Original Research ARTICLE
Food safety concerns deriving from the use of silver based food packaging materials
- 1Optimization and Control of Food Production Laboratory, Istituto Zooprofilattico Sperimentale delle Venezie, San Donà di Piave, Italy
- 2Department of Food Safety, Istituto Zooprofilattico Sperimentale delle Venezie, Legnaro, Italy
- 3Laboratory of Chemistry, Istituto Zooprofilattico Sperimentale delle Venezie, Legnaro, Italy
- 4Sensory Analysis Laboratory, Veneto Agricoltura, Istituto per la Qualità e le Tecnologie Agroalimentari, Thiene, Italy
The formulation of innovative packaging solutions, exerting a functional antimicrobial role in slowing down food spoilage, is expected to have a significant impact on the food industry, allowing both the maintenance of food safety criteria for longer periods and the reduction of food waste. Different materials are considered able to exert the required antimicrobial activity, among which are materials containing silver. However, challenges exist in the application of silver to food contact materials due to knowledge gaps in the production of ingredients, stability of delivery systems in food matrices and health risks caused by the same properties which also offer the benefits. Aims of the present study were to test the effectiveness and suitability of two packaging systems, one of which contained silver, for packaging and storing Stracchino cheese, a typical Italian fresh cheese, and to investigate if there was any potential for consumers to be exposed to silver, via migration from the packaging to the cheese. Results did not show any significant difference in the effectiveness of the packaging systems on packaged Stracchino cheese, excluding that the active packaging systems exerted an inhibitory effect on the growth of spoilage microorganisms. Moreover, silver migrated into the cheese matrix throughout the storage time (24 days). Silver levels in cheese finally exceeded the maximum established level for the migration of a non-authorised substance through a functional barrier (Commission of the European Communities, 2009). This result poses safety concerns and strongly suggests the need for more research aimed at better characterizing the new packaging materials in terms of their potential impacts on human health and the environment.
Food packaging is continuously evolving in response to growing consumer demand for minimally processed, more natural, fresh, and longer storable food.
Moreover, every year an increasing amount of edible food is lost along the entire food supply chain. The European Commission estimated that the annual food waste amounts to 89 million tons, or 179 kg per capita, varying considerably between individual countries and the various sectors, without even considering agricultural food waste or fish catches returned to the sea; furthermore, total food waste is expected to rise to approximately 126 million tons (a 40% increase) by 2020, unless additional preventive actions or measures are taken (European Parliament, 2012; European Parliament – STOA, 2013). Thus, packaging optimisation strategies have been proposed to guarantee the maintenance of food safety criteria and reduce food waste.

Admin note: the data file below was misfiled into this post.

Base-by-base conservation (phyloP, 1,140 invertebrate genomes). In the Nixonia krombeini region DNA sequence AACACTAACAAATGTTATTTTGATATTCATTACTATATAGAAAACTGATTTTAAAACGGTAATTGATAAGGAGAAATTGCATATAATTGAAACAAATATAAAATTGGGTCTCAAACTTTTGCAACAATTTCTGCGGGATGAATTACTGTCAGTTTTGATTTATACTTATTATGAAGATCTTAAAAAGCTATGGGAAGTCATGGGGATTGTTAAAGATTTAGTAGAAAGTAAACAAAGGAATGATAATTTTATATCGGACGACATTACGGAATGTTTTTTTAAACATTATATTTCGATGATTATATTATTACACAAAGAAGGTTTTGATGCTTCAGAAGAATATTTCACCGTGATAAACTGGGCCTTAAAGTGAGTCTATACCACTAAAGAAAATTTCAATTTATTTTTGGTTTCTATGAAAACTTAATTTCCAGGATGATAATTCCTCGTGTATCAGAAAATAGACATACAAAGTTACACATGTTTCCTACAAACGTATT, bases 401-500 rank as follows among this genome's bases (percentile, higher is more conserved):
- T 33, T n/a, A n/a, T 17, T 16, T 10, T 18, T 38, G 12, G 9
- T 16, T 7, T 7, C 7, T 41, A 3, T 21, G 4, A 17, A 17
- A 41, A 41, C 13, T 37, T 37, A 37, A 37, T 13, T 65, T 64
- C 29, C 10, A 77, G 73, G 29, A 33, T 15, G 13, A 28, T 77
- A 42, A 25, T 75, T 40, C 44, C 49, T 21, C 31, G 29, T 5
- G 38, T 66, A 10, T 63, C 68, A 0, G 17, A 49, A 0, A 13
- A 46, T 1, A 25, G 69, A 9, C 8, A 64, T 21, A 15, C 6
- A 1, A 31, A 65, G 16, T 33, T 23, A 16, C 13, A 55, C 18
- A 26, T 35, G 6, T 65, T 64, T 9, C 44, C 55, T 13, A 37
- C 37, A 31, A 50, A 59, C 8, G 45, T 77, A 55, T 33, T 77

This scenario has strongly inspired the packaging industry to go beyond the traditional functions of the package and to offer innovative solutions addressing the changing demands of the food industry and consumers as well as the increasing regulatory and legal requirements (Realini and Marcos, 2014). Therefore, the function of food packaging has evolved from being a simple physical barrier, aimed at avoiding food contact with the external environment (passive packaging), to exerting a functional role in slowing down food spoilage (active packaging) by means of specific action on the chemical, enzymatic and mechanical phenomena, thus extending the shelf life of food (Marsh and Bugusu, 2007).
Different active packaging products are considered able to exert antimicrobial activity, especially when the materials contain silver (Quintavalla and Vicini, 2002; Coma, 2008). However, even though silver’s antibacterial properties have long been proved (Silver et al., 2006), the lack of standardization in terms of particle characterization and test conditions makes it difficult to define its range of effectiveness and specificity against different bacterial species (Bae et al., 2010).
Moreover, there is an expanding body of scientific studies demonstrating that silver, especially in its nanosize, could introduce new risks to human health (Ahamed et al., 2010; Gaillet and Rouanet, 2015). The use of silver in food contact materials could potentially increase the probability of consumers’ exposure: silver could migrate from packaging into foods, even though preliminary results indicate that migration is expected to be minimal (Chaudhry et al., 2008); although these studies seem to give some reassurances about safety, the few migration studies published to date have been targeted at food simulants, so further investigation needs to be performed especially in the case of complex food matrices.
In the European Union, the main regulatory framework related to the use of food contact materials is still Regulation (EC) No (1935/2004); it states that “materials and articles, including active and intelligent materials and articles do not have to transfer their constituents to food in quantities which could endanger human health or bring about an unacceptable change in the composition of the food or bring about a deterioration in the organoleptic characteristics thereof.” However, the scientific literature has a complete lack of any data quantifying rates of migration of food package components into food.